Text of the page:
Toward Idempotency

An idempotent operation is one where the result of the operation is the same when it is repeated with the same input parameter.

One of the design goals of my middleman-s3_gem gem is to only push content that has been updated to an S3 bucket. This was achieved initially by comparing the MD5 digest of the results of the middleman build against the MD5 digest of the existing files in the target S3 bucket. Files that had a different MD5 digest were then pushed to the server.

This worked great for a while. I was able to reduce the impact of pushing content to a web site, which made dojo4’s frontend developers quite happy.

Another goal of the middleman-s3-sync gem is that an otherwise identical resource built on different systems should be recognized as being identical and not pushed to S3 if it was up to date (the digests matched).

Something strange happened as I was testing the gem after adding support for gzip compressed resources.

I was able to build this blog and push it to S3. Doing it again would result in an empty change set, which is the desired effect. Rebuilding it again and pushing the site again also resulted in an empty change set since Middleman itself does it’s best to avoid updating files that didn’t change.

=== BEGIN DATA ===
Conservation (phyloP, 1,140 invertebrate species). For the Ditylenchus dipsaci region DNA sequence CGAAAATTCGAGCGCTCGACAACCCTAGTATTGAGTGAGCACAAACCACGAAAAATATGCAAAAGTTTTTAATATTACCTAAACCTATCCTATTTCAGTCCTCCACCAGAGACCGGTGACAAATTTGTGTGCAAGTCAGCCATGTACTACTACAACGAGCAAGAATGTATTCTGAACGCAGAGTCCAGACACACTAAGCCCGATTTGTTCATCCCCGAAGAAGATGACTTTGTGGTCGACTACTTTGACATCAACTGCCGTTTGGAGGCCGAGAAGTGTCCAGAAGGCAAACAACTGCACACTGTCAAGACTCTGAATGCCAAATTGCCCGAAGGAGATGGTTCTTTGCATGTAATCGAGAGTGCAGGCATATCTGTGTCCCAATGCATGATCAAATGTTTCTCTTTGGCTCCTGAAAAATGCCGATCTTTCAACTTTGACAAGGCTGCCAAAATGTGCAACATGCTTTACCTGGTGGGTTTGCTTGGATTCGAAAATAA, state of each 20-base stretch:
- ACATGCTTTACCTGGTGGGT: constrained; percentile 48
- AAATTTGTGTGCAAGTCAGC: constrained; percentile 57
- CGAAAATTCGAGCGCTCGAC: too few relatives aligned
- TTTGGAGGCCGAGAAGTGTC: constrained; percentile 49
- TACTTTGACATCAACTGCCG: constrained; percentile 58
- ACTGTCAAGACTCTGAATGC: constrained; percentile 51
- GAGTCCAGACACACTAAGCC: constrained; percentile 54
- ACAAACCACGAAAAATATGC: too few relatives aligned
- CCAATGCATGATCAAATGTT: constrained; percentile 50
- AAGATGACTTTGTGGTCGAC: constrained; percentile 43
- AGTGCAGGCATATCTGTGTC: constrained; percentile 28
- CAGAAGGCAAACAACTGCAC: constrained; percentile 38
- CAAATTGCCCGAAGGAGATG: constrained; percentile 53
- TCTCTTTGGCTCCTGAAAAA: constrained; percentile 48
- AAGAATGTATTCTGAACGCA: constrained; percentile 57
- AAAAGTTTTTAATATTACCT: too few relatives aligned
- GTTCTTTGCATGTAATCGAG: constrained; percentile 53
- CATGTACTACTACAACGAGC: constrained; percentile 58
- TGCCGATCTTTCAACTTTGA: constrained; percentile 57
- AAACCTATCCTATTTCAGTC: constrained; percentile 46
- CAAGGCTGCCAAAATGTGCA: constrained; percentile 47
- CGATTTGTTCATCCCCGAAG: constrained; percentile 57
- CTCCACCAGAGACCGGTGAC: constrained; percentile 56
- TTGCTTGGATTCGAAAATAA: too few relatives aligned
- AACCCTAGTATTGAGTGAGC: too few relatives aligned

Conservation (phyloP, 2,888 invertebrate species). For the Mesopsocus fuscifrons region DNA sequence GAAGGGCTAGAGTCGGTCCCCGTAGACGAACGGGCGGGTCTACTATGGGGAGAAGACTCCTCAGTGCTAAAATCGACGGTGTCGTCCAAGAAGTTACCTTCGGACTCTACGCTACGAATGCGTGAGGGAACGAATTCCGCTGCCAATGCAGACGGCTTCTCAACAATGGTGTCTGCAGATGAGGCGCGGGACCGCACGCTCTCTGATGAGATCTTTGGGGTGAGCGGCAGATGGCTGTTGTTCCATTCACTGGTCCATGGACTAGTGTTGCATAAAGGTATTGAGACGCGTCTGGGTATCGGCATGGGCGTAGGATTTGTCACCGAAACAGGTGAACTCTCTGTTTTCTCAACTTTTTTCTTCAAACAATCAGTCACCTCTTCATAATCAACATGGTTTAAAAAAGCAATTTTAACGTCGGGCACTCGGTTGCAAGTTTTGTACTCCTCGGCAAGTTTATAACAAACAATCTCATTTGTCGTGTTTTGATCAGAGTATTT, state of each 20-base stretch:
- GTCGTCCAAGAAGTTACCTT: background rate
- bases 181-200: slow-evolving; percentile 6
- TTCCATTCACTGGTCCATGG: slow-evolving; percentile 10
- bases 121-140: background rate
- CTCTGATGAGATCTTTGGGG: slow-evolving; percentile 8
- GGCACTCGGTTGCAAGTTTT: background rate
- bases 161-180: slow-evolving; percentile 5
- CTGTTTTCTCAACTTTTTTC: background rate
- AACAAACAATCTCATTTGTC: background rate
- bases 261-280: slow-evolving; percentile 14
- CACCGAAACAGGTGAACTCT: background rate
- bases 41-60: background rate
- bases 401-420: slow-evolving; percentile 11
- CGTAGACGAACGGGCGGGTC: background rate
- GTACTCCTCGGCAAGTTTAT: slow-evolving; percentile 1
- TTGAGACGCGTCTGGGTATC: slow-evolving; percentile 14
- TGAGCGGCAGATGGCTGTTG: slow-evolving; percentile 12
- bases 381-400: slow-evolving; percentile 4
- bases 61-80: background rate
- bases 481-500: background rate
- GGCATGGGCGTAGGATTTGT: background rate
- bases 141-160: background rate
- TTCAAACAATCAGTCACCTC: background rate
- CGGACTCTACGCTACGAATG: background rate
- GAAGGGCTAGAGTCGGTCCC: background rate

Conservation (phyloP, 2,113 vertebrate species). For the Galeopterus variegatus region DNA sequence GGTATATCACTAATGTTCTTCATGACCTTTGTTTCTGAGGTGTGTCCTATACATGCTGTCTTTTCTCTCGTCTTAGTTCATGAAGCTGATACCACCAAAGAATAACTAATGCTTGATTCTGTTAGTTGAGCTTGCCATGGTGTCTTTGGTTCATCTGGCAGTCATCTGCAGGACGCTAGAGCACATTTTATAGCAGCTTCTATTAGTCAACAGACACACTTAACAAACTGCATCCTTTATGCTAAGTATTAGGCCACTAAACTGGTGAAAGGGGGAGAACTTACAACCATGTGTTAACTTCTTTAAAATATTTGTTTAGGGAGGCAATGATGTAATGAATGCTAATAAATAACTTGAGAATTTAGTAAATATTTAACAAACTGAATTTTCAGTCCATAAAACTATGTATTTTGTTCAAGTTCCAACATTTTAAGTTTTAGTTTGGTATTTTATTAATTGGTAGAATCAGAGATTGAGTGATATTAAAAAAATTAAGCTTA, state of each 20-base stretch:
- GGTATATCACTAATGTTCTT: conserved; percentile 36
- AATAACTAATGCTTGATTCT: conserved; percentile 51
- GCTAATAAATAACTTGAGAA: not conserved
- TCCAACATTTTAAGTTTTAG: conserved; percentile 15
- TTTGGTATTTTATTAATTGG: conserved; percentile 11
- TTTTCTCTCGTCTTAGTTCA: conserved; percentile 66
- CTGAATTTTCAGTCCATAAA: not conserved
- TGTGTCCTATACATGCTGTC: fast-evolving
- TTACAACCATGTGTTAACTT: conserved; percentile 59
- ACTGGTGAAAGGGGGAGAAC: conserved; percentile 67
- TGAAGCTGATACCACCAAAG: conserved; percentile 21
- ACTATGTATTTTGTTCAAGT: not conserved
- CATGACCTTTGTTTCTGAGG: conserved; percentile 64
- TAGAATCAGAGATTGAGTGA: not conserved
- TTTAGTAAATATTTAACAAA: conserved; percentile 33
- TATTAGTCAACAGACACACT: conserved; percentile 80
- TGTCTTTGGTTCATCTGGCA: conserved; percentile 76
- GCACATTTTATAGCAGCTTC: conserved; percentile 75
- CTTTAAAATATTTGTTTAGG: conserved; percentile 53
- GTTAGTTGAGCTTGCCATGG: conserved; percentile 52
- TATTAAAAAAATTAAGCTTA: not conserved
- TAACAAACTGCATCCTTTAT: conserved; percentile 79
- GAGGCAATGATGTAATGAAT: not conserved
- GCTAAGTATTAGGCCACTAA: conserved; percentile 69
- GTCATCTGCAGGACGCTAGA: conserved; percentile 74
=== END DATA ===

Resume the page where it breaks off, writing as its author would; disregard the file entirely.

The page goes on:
However, deleting the build directory and rebuilding the site again resulted in a push of all the compressed files back to the server.

Further more, building the same site on Travis CI also resulted in the compressed files being pushed to S3.

This surprised me. I expected that the middleman build would have generated identical sites from the same source input. After all, this is something that we come to expect from compilers and build scripts. The result of a build should be idempotent.

I started to explore different theories on what might be going on. The detail that only the compressed files were affected was a strong clue that it had something to do with compression. I eventually learned that a file’s modification time is stored in the gzipped file’s metadata. Deleting the build directory and rebuilding it generated new modification times. The same occured when the build occured on a different machine. Each clean build generated a new and differnet gzip file. Middleman-s3_sync did exactly what it was supposed to do in this case and pushed the file.

The fix was to compute the digest of the original, non-compressed file against a previous run that was stored as custom metadata on the S3 object. This restored the desired behavior of the gem and also prevents a failure mode when an S3 object’s etag isn’t the MD5 digest of the resource.

Of course, this also exposed a few situations where the result of the middleman build command was different on my laptop and on Travis. I’m slowly finding them and resolving them so this blog can keep being a really good test case of the gem itself.